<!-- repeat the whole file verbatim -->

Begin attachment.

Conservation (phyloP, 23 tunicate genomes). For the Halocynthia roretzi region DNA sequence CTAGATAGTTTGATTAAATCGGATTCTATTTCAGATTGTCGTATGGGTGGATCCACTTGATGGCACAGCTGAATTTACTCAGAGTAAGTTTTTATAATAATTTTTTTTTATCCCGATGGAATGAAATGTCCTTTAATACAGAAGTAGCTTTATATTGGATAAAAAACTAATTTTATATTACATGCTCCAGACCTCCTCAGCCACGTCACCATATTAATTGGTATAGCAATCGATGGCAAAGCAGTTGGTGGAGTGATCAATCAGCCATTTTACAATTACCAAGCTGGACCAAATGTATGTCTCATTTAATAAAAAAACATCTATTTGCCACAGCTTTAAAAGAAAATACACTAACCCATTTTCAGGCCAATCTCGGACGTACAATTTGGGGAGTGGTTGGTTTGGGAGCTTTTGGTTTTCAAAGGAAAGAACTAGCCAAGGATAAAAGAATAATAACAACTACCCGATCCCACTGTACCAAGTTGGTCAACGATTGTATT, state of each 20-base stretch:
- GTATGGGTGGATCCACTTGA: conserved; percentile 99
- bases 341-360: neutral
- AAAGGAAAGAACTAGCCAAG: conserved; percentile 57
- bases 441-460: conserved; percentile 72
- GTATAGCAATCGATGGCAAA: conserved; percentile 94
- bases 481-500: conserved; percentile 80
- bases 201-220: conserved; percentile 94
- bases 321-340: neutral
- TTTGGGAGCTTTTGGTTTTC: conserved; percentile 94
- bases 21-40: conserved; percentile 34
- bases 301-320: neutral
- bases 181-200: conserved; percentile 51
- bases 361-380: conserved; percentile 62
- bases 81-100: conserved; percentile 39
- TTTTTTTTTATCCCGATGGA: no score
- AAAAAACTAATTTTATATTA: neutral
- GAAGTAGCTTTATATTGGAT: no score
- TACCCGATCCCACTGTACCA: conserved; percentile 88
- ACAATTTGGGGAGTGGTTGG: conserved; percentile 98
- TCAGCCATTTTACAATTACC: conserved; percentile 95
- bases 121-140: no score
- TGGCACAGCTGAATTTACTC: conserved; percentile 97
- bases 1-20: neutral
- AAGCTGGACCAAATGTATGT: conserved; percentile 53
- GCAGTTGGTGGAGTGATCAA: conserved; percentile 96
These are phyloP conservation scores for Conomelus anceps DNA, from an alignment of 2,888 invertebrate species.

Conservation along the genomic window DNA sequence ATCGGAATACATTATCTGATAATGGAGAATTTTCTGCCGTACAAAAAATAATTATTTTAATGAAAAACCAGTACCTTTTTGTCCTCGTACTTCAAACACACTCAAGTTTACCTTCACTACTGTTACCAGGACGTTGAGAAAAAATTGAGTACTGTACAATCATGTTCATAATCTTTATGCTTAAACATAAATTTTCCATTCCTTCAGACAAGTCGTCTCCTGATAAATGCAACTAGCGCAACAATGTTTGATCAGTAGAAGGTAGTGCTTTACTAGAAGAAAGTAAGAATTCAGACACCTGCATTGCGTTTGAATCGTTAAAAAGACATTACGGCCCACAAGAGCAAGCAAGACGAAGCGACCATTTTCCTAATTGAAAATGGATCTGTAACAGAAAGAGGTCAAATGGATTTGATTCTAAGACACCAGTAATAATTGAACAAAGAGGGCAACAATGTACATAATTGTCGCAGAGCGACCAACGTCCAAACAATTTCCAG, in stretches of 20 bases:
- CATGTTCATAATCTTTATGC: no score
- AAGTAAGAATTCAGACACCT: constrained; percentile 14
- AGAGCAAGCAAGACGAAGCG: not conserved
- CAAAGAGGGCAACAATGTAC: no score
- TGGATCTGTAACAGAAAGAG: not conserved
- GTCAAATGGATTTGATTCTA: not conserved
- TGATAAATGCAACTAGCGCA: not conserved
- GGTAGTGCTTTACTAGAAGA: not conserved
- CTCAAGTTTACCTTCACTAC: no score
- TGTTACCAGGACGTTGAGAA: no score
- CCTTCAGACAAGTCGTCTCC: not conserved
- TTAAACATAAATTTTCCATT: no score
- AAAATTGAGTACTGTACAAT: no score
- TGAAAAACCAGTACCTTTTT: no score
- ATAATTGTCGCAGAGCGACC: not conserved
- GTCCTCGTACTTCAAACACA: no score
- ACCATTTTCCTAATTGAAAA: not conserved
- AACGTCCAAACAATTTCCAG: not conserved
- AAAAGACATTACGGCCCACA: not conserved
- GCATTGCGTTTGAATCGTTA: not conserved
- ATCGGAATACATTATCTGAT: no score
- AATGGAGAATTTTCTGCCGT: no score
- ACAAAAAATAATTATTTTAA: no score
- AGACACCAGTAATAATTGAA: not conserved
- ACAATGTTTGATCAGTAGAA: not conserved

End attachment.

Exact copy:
Conservation (phyloP, 23 tunicate genomes). For the Halocynthia roretzi region DNA sequence CTAGATAGTTTGATTAAATCGGATTCTATTTCAGATTGTCGTATGGGTGGATCCACTTGATGGCACAGCTGAATTTACTCAGAGTAAGTTTTTATAATAATTTTTTTTTATCCCGATGGAATGAAATGTCCTTTAATACAGAAGTAGCTTTATATTGGATAAAAAACTAATTTTATATTACATGCTCCAGACCTCCTCAGCCACGTCACCATATTAATTGGTATAGCAATCGATGGCAAAGCAGTTGGTGGAGTGATCAATCAGCCATTTTACAATTACCAAGCTGGACCAAATGTATGTCTCATTTAATAAAAAAACATCTATTTGCCACAGCTTTAAAAGAAAATACACTAACCCATTTTCAGGCCAATCTCGGACGTACAATTTGGGGAGTGGTTGGTTTGGGAGCTTTTGGTTTTCAAAGGAAAGAACTAGCCAAGGATAAAAGAATAATAACAACTACCCGATCCCACTGTACCAAGTTGGTCAACGATTGTATT, state of each 20-base stretch:
- GTATGGGTGGATCCACTTGA: conserved; percentile 99
- bases 341-360: neutral
- AAAGGAAAGAACTAGCCAAG: conserved; percentile 57
- bases 441-460: conserved; percentile 72
- GTATAGCAATCGATGGCAAA: conserved; percentile 94
- bases 481-500: conserved; percentile 80
- bases 201-220: conserved; percentile 94
- bases 321-340: neutral
- TTTGGGAGCTTTTGGTTTTC: conserved; percentile 94
- bases 21-40: conserved; percentile 34
- bases 301-320: neutral
- bases 181-200: conserved; percentile 51
- bases 361-380: conserved; percentile 62
- bases 81-100: conserved; percentile 39
- TTTTTTTTTATCCCGATGGA: no score
- AAAAAACTAATTTTATATTA: neutral
- GAAGTAGCTTTATATTGGAT: no score
- TACCCGATCCCACTGTACCA: conserved; percentile 88
- ACAATTTGGGGAGTGGTTGG: conserved; percentile 98
- TCAGCCATTTTACAATTACC: conserved; percentile 95
- bases 121-140: no score
- TGGCACAGCTGAATTTACTC: conserved; percentile 97
- bases 1-20: neutral
- AAGCTGGACCAAATGTATGT: conserved; percentile 53
- GCAGTTGGTGGAGTGATCAA: conserved; percentile 96
These are phyloP conservation scores for Conomelus anceps DNA, from an alignment of 2,888 invertebrate species.

Conservation along the genomic window DNA sequence ATCGGAATACATTATCTGATAATGGAGAATTTTCTGCCGTACAAAAAATAATTATTTTAATGAAAAACCAGTACCTTTTTGTCCTCGTACTTCAAACACACTCAAGTTTACCTTCACTACTGTTACCAGGACGTTGAGAAAAAATTGAGTACTGTACAATCATGTTCATAATCTTTATGCTTAAACATAAATTTTCCATTCCTTCAGACAAGTCGTCTCCTGATAAATGCAACTAGCGCAACAATGTTTGATCAGTAGAAGGTAGTGCTTTACTAGAAGAAAGTAAGAATTCAGACACCTGCATTGCGTTTGAATCGTTAAAAAGACATTACGGCCCACAAGAGCAAGCAAGACGAAGCGACCATTTTCCTAATTGAAAATGGATCTGTAACAGAAAGAGGTCAAATGGATTTGATTCTAAGACACCAGTAATAATTGAACAAAGAGGGCAACAATGTACATAATTGTCGCAGAGCGACCAACGTCCAAACAATTTCCAG, in stretches of 20 bases:
- CATGTTCATAATCTTTATGC: no score
- AAGTAAGAATTCAGACACCT: constrained; percentile 14
- AGAGCAAGCAAGACGAAGCG: not conserved
- CAAAGAGGGCAACAATGTAC: no score
- TGGATCTGTAACAGAAAGAG: not conserved
- GTCAAATGGATTTGATTCTA: not conserved
- TGATAAATGCAACTAGCGCA: not conserved
- GGTAGTGCTTTACTAGAAGA: not conserved
- CTCAAGTTTACCTTCACTAC: no score
- TGTTACCAGGACGTTGAGAA: no score
- CCTTCAGACAAGTCGTCTCC: not conserved
- TTAAACATAAATTTTCCATT: no score
- AAAATTGAGTACTGTACAAT: no score
- TGAAAAACCAGTACCTTTTT: no score
- ATAATTGTCGCAGAGCGACC: not conserved
- GTCCTCGTACTTCAAACACA: no score
- ACCATTTTCCTAATTGAAAA: not conserved
- AACGTCCAAACAATTTCCAG: not conserved
- AAAAGACATTACGGCCCACA: not conserved
- GCATTGCGTTTGAATCGTTA: not conserved
- ATCGGAATACATTATCTGAT: no score
- AATGGAGAATTTTCTGCCGT: no score
- ACAAAAAATAATTATTTTAA: no score
- AGACACCAGTAATAATTGAA: not conserved
- ACAATGTTTGATCAGTAGAA: not conserved